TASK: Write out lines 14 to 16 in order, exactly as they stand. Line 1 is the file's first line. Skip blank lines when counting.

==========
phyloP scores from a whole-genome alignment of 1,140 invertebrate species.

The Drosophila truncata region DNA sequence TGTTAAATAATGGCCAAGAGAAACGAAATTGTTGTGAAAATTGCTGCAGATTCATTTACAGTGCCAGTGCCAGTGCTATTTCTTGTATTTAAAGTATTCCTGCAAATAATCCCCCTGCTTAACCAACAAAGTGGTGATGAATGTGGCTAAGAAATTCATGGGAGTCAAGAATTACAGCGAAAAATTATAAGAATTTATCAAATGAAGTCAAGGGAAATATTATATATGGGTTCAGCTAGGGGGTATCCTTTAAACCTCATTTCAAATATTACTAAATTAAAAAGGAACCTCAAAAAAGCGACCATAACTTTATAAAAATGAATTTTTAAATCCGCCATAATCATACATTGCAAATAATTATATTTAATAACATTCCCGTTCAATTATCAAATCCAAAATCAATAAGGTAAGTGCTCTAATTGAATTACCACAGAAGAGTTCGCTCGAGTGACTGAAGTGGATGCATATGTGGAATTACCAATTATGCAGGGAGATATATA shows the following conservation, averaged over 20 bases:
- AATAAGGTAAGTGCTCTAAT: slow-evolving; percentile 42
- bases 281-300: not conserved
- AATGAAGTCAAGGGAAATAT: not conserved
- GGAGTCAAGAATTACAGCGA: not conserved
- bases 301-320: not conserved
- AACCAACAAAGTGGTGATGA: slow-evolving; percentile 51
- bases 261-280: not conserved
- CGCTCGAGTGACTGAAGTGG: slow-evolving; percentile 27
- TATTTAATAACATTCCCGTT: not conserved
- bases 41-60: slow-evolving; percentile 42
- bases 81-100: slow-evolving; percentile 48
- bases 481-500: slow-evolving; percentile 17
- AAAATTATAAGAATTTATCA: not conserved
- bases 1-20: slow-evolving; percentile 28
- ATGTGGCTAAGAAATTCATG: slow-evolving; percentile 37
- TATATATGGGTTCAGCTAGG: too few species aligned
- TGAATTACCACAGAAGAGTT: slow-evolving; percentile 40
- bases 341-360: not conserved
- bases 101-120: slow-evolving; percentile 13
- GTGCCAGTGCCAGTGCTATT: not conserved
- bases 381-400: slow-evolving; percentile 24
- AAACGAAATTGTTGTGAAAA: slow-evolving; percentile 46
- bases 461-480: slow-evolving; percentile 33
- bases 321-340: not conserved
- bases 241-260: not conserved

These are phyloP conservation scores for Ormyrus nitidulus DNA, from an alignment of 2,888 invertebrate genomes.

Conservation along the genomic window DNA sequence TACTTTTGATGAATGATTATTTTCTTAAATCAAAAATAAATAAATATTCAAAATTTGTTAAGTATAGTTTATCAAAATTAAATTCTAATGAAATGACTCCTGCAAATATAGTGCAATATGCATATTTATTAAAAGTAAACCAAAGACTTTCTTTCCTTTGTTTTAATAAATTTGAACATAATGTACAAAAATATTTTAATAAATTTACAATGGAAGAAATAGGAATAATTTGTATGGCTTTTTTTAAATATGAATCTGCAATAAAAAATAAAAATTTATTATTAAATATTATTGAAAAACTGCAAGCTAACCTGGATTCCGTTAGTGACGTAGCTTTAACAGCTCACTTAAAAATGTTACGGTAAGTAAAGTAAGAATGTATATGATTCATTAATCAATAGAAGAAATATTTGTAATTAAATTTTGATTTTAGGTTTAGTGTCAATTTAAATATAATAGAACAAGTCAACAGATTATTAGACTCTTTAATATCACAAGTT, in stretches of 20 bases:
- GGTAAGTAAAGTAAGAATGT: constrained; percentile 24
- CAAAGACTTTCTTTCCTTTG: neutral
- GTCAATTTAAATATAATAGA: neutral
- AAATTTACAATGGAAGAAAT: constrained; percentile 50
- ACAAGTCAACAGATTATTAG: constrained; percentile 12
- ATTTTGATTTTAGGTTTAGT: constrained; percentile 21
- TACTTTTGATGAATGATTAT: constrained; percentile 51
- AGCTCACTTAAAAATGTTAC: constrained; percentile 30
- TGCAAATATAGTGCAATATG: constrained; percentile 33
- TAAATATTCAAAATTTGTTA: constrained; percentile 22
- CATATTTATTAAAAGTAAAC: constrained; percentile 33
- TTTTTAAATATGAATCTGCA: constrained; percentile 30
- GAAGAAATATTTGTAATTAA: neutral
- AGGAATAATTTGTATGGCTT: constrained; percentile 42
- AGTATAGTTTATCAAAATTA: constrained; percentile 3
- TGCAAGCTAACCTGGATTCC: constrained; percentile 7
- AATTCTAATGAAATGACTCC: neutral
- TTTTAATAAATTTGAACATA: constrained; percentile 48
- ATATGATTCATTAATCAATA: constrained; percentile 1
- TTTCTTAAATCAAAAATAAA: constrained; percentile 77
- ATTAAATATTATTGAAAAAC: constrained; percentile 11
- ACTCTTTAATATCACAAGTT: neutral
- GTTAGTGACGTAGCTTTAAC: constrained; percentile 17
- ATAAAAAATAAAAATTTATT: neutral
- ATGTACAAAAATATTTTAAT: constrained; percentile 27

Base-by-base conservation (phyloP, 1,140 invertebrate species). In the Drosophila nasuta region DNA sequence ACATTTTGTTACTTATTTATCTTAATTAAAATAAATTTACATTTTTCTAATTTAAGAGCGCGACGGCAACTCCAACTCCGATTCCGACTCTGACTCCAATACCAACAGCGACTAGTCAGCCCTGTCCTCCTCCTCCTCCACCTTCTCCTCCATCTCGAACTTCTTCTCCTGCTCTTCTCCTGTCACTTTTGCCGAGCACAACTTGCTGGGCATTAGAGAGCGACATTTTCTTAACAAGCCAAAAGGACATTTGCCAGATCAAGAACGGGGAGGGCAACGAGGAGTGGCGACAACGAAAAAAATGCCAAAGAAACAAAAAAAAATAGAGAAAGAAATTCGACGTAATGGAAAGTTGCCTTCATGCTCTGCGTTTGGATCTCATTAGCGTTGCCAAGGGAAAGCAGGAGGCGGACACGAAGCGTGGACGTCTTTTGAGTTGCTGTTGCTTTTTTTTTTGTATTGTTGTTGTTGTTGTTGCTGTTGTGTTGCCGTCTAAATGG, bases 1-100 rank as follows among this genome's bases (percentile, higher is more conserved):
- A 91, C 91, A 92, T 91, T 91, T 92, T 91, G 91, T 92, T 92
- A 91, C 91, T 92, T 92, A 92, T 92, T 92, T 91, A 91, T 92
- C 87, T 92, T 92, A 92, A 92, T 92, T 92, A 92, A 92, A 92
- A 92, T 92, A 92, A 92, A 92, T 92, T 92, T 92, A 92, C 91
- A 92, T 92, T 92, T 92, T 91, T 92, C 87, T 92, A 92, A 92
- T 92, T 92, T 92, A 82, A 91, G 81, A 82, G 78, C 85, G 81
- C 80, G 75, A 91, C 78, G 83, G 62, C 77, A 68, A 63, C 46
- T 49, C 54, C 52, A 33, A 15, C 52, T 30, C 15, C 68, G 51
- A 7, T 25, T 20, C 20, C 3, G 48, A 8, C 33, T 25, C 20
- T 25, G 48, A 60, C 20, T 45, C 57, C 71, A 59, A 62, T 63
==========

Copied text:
- bases 481-500: slow-evolving; percentile 17
- AAAATTATAAGAATTTATCA: not conserved
- bases 1-20: slow-evolving; percentile 28